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Republicans who remain silent on Trump’s rhetoric now outraged by attempted bombings

You can't have it both ways.

Speaker of the House Rep. Paul Ryan (R-WI) speaks as Senate Majority Leader Sen. Mitch McConnell (R-KY), Sen. Ted Cruz (R-TX), and Sen. Pat Toomey (R-PA) listen during a press event on tax reform September 27, 2017 at the Capitol in Washington, DC. (Credit: Alex Wong/Getty Images)
Speaker of the House Rep. Paul Ryan (R-WI) speaks as Senate Majority Leader Sen. Mitch McConnell (R-KY), Sen. Ted Cruz (R-TX), and Sen. Pat Toomey (R-PA) listen during a press event on tax reform September 27, 2017 at the Capitol in Washington, DC. (Credit: Alex Wong/Getty Images)

When news surfaced that multiple explosive devices were sent to media outlets, including CNN and the San Diego Union-Tribune, as well as the homes of the Clintons and Obamas Wednesday, a slew of Republican lawmakers quickly condemned the attempted attacks as un-American, imploring people not to allow political disagreements to lead to violence.

But, rarely, if ever, have those Republicans spoken out publicly against President Donald Trump as he has repeatedly and aggressively denigrated journalists and political opponents throughout his campaign and presidency. In fact, some have defended or even joined Trump in his often violent rhetoric. And many of those same Republicans, including Trump, have instead been quick to criticize Democrats and their supporters for behaving like mobs.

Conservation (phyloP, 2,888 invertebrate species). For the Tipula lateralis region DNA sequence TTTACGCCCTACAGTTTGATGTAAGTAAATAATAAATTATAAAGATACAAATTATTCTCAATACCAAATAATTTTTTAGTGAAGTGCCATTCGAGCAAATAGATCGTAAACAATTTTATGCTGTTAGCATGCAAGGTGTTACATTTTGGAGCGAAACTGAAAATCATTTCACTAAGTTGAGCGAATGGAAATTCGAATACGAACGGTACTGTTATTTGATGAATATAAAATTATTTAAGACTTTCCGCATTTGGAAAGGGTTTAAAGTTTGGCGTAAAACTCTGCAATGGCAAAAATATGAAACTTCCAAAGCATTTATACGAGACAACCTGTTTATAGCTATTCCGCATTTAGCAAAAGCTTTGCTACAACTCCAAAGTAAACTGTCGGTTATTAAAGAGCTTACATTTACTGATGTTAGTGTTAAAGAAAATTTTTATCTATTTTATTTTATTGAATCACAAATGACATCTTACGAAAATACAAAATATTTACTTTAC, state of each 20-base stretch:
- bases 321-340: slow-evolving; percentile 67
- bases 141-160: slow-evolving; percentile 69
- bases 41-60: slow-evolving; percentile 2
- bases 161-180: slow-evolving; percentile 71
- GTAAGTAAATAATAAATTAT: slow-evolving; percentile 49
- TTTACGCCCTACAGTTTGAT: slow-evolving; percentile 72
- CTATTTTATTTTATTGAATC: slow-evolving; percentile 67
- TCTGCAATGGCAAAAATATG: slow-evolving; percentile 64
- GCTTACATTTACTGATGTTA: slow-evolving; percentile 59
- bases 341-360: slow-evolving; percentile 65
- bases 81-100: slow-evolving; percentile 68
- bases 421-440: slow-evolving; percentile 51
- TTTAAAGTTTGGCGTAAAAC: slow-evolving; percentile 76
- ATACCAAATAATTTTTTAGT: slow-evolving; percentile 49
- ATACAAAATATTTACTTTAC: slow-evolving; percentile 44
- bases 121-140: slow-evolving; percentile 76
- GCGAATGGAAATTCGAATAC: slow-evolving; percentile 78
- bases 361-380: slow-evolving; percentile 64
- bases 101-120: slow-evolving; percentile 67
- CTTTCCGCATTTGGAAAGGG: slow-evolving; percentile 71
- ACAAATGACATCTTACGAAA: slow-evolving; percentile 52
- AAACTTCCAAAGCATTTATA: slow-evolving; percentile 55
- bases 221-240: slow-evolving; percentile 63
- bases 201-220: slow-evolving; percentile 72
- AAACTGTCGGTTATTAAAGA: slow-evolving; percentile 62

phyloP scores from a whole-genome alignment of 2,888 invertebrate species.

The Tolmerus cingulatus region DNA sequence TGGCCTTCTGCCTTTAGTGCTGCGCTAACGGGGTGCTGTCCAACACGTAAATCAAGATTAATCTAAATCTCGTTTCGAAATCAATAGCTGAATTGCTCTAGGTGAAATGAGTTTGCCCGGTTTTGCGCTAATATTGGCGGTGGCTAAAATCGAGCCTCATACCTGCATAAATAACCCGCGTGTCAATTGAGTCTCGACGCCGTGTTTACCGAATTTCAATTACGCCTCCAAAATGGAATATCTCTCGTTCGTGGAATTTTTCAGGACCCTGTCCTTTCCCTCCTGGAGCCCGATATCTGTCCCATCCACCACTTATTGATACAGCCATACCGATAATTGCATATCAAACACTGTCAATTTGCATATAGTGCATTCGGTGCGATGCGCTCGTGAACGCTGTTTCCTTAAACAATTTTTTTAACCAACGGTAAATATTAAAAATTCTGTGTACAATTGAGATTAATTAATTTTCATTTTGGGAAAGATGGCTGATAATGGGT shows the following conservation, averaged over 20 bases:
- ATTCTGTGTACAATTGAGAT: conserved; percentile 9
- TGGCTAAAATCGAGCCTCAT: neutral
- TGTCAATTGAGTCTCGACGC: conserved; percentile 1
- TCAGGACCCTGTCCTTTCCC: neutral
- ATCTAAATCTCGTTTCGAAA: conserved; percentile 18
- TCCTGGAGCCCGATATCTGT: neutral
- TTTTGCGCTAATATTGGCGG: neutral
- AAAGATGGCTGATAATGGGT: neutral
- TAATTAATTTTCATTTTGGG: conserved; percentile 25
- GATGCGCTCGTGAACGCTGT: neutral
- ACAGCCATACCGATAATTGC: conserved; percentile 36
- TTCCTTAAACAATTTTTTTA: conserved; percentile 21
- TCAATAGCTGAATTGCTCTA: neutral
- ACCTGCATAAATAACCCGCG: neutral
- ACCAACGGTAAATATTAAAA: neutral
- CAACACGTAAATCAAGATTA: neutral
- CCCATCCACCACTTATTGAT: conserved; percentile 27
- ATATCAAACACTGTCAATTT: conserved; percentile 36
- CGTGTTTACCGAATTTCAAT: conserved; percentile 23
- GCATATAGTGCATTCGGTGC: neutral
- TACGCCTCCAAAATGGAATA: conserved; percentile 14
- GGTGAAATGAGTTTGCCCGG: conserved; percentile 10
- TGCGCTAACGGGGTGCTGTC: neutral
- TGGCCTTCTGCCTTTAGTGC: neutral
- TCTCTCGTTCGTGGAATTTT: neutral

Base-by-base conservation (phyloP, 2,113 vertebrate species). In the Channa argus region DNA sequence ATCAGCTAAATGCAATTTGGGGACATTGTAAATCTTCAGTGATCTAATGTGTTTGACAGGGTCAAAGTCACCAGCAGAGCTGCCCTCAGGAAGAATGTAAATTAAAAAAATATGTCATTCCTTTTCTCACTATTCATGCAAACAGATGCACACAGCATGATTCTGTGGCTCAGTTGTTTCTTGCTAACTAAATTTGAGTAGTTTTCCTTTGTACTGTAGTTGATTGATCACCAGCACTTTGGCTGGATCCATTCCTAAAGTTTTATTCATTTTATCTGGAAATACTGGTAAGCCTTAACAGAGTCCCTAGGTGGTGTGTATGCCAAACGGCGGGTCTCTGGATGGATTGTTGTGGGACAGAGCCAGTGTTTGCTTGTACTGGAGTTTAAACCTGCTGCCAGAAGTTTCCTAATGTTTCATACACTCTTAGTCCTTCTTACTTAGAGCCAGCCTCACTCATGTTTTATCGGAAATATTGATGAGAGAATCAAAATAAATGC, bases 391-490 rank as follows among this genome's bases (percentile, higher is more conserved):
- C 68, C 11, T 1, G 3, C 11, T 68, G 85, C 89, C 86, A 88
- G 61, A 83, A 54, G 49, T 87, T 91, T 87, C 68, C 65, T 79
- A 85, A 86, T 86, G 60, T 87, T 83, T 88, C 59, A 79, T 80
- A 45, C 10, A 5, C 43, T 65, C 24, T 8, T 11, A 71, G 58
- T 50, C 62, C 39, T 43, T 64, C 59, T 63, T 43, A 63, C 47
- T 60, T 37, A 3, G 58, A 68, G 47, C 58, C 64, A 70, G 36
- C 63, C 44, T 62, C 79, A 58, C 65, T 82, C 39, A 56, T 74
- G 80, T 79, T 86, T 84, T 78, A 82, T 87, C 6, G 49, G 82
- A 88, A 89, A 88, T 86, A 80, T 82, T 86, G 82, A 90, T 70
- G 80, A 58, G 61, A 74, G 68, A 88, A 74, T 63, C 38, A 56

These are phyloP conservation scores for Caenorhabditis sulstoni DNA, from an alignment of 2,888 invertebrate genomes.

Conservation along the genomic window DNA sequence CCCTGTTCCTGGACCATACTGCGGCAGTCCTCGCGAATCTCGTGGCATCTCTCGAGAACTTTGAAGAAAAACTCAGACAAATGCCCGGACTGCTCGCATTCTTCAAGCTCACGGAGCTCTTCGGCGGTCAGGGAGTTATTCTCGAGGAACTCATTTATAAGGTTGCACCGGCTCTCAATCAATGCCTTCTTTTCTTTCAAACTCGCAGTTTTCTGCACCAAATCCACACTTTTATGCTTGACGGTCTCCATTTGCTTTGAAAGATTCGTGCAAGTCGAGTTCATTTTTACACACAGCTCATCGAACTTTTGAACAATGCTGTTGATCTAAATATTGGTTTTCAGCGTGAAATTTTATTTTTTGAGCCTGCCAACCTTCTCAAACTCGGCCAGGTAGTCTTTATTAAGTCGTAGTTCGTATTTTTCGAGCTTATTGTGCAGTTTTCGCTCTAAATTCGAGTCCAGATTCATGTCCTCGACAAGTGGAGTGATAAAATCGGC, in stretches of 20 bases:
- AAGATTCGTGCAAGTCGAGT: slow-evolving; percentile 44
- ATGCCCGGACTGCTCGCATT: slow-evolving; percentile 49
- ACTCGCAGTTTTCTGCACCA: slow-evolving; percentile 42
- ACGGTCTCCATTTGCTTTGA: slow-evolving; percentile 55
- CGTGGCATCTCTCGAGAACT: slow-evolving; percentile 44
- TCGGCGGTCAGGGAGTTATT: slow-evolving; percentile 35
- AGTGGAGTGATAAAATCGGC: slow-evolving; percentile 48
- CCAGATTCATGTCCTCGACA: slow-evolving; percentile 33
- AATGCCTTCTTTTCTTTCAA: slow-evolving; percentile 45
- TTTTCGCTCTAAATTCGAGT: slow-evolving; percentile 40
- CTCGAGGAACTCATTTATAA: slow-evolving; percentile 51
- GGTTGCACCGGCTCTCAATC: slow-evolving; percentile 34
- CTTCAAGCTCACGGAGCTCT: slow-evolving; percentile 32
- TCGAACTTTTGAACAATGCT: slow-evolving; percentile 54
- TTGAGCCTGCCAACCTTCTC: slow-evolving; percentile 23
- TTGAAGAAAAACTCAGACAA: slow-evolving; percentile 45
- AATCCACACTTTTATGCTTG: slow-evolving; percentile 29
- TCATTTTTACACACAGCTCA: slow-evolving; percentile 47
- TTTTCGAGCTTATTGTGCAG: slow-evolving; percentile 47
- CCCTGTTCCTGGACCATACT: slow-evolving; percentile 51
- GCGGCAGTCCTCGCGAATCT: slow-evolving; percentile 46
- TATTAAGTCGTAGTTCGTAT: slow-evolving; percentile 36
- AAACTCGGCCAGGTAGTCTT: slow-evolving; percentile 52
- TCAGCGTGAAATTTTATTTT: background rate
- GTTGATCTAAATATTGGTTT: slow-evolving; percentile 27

Trump, himself, appeared conveniently forgetful of his own words Wednesday afternoon, when he seconded Vice President Mike Pence’s condemnation of the attempted bombings against CNN and the Clintons and Obamas.

Here are some of the first Republicans who condemned the attempted bombings, while failing to condemn Trump:

Sen. Ted Cruz (R-TX)

As ThinkProgress reporter Aaron Ruper wrote Wednesday, Cruz was one of the first to voice his concern about the attempted attacks, which took place two days after liberal philanthropist George Soros’ home was also targeted with an explosive device. Cruz tweeted, “Violence is never OK. Reports of bombs being sent to the homes of Obama, Clinton, and Soros are deeply, deeply disturbing.”

That’s all well and good, but Cruz was noticeably silent last week when Trump praised Rep. Greg Gianforte (R-MT) for assaulting a reporter last year, telling the crowd at his Montana rally, “Any guy that can do a body slam, he’s my kind of — he’s my guy.”

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In fact, as recently as Tuesday, Cruz himself used aggressive Trumpian language at a campaign rally to disparage his opponent Rep. Beto O’Rourke (D-TX). After one of Cruz’s supporters yelled “lock him up!” in reference to O’Rourke, Cruz joked, “Well, you know, there’s a double-occupancy cell with HIllary Clinton.”

Rep. Steve Scalise (R-LA)

The Louisiana congressman, who has witnessed gun violence firsthand, spoke out against the attempted bombings Wednesday, tweeting that such acts “have no place in our politics or anywhere else in our society.”